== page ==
Temperature gradients and inversions in a forested Cascade Range basin: synoptic-to local-scale controls

Publications Type: 
Journal Article
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Rupp, David E; Shafer, Sarah L; Daly, Christopher; Jones, Julia; Frey, Sarah JK. 2020. Temperature gradients and inversions in a forested Cascade Range basin: synoptic-to local-scale controls. Journal of Geophysical Research: Atmospheres. 125: 23. doi:https://doi.org/10.1029/2020JD032686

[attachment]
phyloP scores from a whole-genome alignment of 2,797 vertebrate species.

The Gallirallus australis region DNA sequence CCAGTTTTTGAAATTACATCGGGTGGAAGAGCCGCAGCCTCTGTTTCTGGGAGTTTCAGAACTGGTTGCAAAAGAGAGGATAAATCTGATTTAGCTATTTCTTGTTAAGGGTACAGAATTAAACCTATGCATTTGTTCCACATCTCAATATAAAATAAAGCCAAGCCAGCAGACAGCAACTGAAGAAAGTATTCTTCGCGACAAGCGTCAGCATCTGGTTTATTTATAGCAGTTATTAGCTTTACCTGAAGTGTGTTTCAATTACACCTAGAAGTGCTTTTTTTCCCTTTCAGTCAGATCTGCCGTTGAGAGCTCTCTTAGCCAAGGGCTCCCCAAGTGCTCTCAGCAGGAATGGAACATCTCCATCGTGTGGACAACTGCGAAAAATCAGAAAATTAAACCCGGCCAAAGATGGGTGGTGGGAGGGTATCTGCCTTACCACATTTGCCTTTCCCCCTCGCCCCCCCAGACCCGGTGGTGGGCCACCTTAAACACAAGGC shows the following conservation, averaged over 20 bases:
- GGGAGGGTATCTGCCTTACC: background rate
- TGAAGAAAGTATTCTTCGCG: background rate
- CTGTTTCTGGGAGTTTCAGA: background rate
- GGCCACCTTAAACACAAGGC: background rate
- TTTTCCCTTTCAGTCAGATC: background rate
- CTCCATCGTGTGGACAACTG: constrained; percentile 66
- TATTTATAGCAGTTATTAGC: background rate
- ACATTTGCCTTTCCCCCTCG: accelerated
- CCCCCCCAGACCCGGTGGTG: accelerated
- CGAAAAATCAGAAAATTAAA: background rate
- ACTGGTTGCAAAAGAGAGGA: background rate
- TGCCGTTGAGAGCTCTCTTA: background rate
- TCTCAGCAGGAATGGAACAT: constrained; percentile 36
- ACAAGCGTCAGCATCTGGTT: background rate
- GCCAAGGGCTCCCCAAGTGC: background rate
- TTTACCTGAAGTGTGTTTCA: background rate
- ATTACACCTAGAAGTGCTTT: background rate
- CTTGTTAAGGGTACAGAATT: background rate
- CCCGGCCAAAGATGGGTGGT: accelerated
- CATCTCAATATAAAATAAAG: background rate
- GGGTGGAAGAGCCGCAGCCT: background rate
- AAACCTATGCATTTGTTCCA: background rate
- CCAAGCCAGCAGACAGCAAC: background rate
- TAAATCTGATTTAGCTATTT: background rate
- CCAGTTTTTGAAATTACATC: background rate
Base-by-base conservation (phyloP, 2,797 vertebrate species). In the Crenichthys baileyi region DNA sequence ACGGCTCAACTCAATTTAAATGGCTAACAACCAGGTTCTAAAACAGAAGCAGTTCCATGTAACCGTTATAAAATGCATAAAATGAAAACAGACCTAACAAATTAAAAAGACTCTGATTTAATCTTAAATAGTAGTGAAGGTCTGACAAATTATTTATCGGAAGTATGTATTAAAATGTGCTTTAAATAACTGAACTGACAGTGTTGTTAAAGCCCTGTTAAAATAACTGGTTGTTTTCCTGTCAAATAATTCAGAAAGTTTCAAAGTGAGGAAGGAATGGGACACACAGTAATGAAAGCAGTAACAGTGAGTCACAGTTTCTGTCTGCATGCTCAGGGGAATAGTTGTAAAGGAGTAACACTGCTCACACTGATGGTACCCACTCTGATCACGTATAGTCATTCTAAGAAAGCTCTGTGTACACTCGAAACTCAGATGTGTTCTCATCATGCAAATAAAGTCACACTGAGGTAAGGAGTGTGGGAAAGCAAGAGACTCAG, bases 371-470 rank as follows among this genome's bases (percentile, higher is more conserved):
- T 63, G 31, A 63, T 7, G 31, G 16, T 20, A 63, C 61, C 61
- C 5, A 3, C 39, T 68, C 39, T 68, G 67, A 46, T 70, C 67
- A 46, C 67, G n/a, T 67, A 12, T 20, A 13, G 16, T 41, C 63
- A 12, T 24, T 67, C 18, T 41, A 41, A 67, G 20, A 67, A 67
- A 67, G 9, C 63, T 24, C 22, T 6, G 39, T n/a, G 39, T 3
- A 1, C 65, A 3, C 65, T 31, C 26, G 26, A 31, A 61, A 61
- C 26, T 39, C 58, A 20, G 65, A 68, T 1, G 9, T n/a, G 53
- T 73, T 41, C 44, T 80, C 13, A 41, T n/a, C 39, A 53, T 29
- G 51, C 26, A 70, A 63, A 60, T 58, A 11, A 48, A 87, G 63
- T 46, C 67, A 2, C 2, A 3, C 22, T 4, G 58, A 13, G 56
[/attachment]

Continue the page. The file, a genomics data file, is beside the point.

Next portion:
Cold-air pooling and associated air temperature inversions are important features of mountain landscapes, but incomplete understanding of their controlling factors hinders prediction of how they may mediate potential future climate changes at local scales. We evaluated how topographic and forest canopy effects on insolation and local winds altered the expression of synoptic-scale meteorological forcing on near-surface air temperature inversions and how these effects varied by time of day, season, and spatial scale. Using ~13 years of hourly temperature measurements in forest canopy openings and under the forest canopy at the H.J. Andrews Experimental Forest in the western Cascade Range of Oregon (USA), we calculated air temperature gradients at the basin scale (high vs. low elevation) and at the cross-valley scale for two transects that differed in topography and forest canopy cover. ERA5 and NCEP NCAR R1 reanalysis data were used to evaluate regional-scale conditions. Basin and cross-valley temperature inversions were frequent, particularly in winter and often persisted for several days. Nighttime inversions were more frequent at the cross-valley scale but displayed the same intra-annual pattern at the basin and regional scales, becoming most frequent in summer. Nighttime temperature gradients at basin and cross-valley scales responded similarly to regional-scale controls, particularly free-air temperature gradients, despite differences in topography and forest cover. In contrast, the intra-annual pattern of daytime inversions differed between the basin and cross-valley scales and between the two cross-valley transects, implying that topographic and canopy effects on insolation and local winds were key controls at these scales.